Responding at the time to the suspended sentence in the Kirkwood case, Detective Inspector Pete Mullan expressed his disappointment and pointed out: "This type of crime can receive a custodial sentence of up to two years."
The case that really catapulted the issue of animal cruelty into the spotlight in Northern Ireland was that of Cody, the dog doused in lighter fluid and set on fire.
It's hard to look at pictures of the border collie. Huge patches of her body are red and raw, and her ribs and joints can be seen through her charred flesh.
So horrific were Cody's injuries that, when she came limping home across fields in Maghaberry, Co Antrim, her owners didn't recognise her.
If it breaks our hearts as strangers to see the animal in that state, then what it was like for the Agnews, who knew and loved her? Imagine the trauma caused to the children - especially Jake, who was only six years old - seeing their beloved family pet like that.
Two weeks after the attack vets told the family that Cody would never recover and must be put down. In October 2014 Andrew Richard Stewart, from Moira, was jailed for 10 months for what he did to Cody. It was the first known custodial sentence for animal cruelty in Northern Ireland.
Last August 23-year-old Aleisha McLaverty, from Antrim, pleaded guilty to animal cruelty charges. She admitted leaving a dog to starve to death in an empty property. The five-year-old Labrador was found hanging upside down from a blind cord, with maggots in its mouth and eyes.
So emaciated was the poor creature that I'd hesitate to call it a dog. It was a bag of bones encased in black fur. It died of hunger and thirst. So desperate was the animal that it drank the house's toilet bowl dry.
A post-mortem examination revealed that the dog, in its death throes, had likely tried to jump through a window in a last gasp bid to escape from the house, but had become entangled in a blind. McLaverty was given a two-month sentence, suspended for two years, by Antrim Magistrates Court.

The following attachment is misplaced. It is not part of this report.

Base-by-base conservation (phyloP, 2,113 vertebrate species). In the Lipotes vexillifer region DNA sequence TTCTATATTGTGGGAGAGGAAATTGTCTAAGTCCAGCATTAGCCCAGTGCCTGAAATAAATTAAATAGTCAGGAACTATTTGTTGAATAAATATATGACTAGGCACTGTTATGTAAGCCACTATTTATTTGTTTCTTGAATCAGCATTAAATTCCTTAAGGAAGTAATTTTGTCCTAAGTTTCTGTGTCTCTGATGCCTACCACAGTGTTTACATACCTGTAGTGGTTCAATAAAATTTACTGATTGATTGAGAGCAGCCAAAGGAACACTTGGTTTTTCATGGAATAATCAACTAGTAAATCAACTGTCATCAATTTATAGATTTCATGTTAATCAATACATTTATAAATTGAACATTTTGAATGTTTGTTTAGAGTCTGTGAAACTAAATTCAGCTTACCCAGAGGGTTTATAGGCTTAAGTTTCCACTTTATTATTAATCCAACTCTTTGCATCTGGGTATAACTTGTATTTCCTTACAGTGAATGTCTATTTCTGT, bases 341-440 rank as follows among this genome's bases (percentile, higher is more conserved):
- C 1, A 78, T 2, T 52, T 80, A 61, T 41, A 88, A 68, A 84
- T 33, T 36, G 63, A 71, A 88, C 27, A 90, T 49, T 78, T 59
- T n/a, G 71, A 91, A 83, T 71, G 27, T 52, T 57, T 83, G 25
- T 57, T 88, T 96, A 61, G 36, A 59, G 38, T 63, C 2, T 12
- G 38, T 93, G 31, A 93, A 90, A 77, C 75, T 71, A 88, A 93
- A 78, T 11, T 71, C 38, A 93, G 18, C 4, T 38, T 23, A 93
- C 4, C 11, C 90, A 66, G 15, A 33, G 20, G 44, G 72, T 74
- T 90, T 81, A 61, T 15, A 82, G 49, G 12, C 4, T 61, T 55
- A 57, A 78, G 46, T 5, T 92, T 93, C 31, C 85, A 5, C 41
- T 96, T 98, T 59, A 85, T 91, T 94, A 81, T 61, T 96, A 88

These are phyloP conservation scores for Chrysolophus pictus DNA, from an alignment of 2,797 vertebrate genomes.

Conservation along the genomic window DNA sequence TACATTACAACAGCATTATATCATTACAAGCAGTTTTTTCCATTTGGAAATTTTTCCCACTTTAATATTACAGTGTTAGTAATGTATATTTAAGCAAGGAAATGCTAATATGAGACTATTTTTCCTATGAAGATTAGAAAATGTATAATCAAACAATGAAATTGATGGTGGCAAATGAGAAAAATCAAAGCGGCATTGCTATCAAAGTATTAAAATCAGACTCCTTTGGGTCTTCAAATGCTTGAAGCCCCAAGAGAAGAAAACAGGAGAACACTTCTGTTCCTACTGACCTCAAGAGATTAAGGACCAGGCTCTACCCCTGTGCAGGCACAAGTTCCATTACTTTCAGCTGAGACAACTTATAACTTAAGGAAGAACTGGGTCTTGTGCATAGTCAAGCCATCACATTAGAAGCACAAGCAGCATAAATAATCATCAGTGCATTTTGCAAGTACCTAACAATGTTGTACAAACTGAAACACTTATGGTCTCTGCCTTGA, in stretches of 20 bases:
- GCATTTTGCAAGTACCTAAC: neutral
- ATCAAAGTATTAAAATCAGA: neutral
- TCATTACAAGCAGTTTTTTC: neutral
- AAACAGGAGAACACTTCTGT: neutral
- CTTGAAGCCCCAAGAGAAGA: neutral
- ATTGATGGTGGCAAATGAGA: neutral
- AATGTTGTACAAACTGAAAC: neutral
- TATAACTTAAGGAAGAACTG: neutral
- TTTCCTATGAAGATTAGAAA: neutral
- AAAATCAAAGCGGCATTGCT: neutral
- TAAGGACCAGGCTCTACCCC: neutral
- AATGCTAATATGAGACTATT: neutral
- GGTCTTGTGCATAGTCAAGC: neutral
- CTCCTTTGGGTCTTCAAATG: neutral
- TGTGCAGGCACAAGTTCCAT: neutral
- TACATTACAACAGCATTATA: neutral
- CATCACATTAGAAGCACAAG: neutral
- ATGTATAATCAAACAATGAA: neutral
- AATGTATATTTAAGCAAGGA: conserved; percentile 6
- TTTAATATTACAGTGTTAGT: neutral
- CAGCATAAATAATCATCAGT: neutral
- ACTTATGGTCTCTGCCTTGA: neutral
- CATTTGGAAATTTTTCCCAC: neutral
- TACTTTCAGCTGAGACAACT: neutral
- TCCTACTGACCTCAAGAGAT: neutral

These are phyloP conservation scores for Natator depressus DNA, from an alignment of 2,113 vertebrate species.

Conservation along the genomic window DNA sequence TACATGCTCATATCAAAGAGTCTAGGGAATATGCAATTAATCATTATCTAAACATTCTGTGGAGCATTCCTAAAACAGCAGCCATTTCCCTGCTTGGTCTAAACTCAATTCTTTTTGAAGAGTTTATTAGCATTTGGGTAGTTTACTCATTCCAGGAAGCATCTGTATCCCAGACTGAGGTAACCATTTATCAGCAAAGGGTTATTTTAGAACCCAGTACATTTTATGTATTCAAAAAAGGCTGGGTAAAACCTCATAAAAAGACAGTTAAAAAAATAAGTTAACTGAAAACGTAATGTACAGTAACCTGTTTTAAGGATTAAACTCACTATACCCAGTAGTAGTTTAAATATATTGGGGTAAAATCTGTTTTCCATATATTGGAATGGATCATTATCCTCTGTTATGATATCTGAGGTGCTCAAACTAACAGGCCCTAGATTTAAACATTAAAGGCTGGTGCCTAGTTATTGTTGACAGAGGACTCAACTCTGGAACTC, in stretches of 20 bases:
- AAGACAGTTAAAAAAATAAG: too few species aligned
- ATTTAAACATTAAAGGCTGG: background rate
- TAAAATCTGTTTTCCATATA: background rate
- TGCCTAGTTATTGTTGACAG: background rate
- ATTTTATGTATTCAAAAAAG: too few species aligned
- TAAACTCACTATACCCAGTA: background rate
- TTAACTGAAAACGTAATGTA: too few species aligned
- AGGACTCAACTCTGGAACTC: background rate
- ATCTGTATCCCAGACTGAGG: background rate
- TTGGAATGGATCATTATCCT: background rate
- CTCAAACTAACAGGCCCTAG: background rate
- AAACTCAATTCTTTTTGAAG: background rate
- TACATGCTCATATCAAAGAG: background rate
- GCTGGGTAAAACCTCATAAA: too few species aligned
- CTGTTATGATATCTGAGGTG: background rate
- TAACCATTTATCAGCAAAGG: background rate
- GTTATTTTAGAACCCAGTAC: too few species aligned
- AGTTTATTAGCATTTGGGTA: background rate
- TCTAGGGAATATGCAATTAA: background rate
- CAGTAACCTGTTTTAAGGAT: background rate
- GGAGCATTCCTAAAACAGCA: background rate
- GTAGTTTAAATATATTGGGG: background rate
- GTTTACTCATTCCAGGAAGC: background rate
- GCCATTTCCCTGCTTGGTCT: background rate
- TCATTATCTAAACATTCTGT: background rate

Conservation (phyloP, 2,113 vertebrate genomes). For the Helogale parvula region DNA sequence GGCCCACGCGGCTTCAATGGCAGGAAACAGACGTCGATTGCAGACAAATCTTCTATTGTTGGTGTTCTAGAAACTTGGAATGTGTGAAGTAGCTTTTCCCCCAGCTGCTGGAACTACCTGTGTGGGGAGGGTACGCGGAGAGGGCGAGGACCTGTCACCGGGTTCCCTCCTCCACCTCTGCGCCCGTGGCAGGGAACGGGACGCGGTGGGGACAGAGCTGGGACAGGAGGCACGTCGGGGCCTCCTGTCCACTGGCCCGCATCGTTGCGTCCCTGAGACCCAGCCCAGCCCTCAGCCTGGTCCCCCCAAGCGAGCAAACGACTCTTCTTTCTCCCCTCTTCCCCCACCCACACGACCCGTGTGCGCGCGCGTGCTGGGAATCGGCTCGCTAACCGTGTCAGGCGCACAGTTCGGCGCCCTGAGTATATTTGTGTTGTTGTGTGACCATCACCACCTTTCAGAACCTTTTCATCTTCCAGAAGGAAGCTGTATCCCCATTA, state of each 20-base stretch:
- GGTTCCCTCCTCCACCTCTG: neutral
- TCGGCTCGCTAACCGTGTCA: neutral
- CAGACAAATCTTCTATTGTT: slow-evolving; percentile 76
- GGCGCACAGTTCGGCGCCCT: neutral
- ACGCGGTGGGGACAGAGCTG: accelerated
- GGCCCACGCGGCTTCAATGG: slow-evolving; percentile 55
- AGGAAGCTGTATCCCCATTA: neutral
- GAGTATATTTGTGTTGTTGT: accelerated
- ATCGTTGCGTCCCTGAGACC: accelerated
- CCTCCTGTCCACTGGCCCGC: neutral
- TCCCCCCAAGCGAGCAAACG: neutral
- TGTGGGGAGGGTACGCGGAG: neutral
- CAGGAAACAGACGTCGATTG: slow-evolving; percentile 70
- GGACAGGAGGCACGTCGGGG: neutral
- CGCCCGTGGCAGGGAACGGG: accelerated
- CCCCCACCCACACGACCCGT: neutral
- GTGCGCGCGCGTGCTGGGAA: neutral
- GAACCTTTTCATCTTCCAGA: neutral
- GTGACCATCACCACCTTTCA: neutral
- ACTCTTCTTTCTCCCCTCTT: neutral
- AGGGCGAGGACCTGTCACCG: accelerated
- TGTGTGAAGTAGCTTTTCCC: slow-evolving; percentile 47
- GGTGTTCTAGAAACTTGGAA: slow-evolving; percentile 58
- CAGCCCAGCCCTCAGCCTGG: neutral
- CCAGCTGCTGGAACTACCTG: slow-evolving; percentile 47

There was a huge outcry locally and Antrim and Newtownabbey Borough Council, which had taken the case, expressed its disappointment.
But it's not just sentencing in such cases which should be scrutinised. The authorities must be given the resources to pursue and prosecute offenders in the first place. Some of the incidents that animal charities highlight, which haven't made it anywhere near court, are shocking. An abandoned dog left for dead down an eight-foot manhole for three days in the summer heat in west Belfast. The cuts to Kim's head led vets to believe she had been attacked with bricks.
Four horses discovered standing in pools of blood from leg wounds by a mother and her children walking on Divis Mountain. The most badly injured had an eye missing.
The greyhound dumped by the roadside in Newtownabbey with his ears chopped off. The 18-month-old animal was a former racing dog, abandoned and mutilated to prevent its owners being traced by the identifying ear tattoos.
The perpetrators of these evil acts have friends and family who learn what they've done, but cover for them. These people need to find their conscience.
Animals trust us. They don't recognise us as predators who could inflict evil. We must step up to the plate and stop letting them down.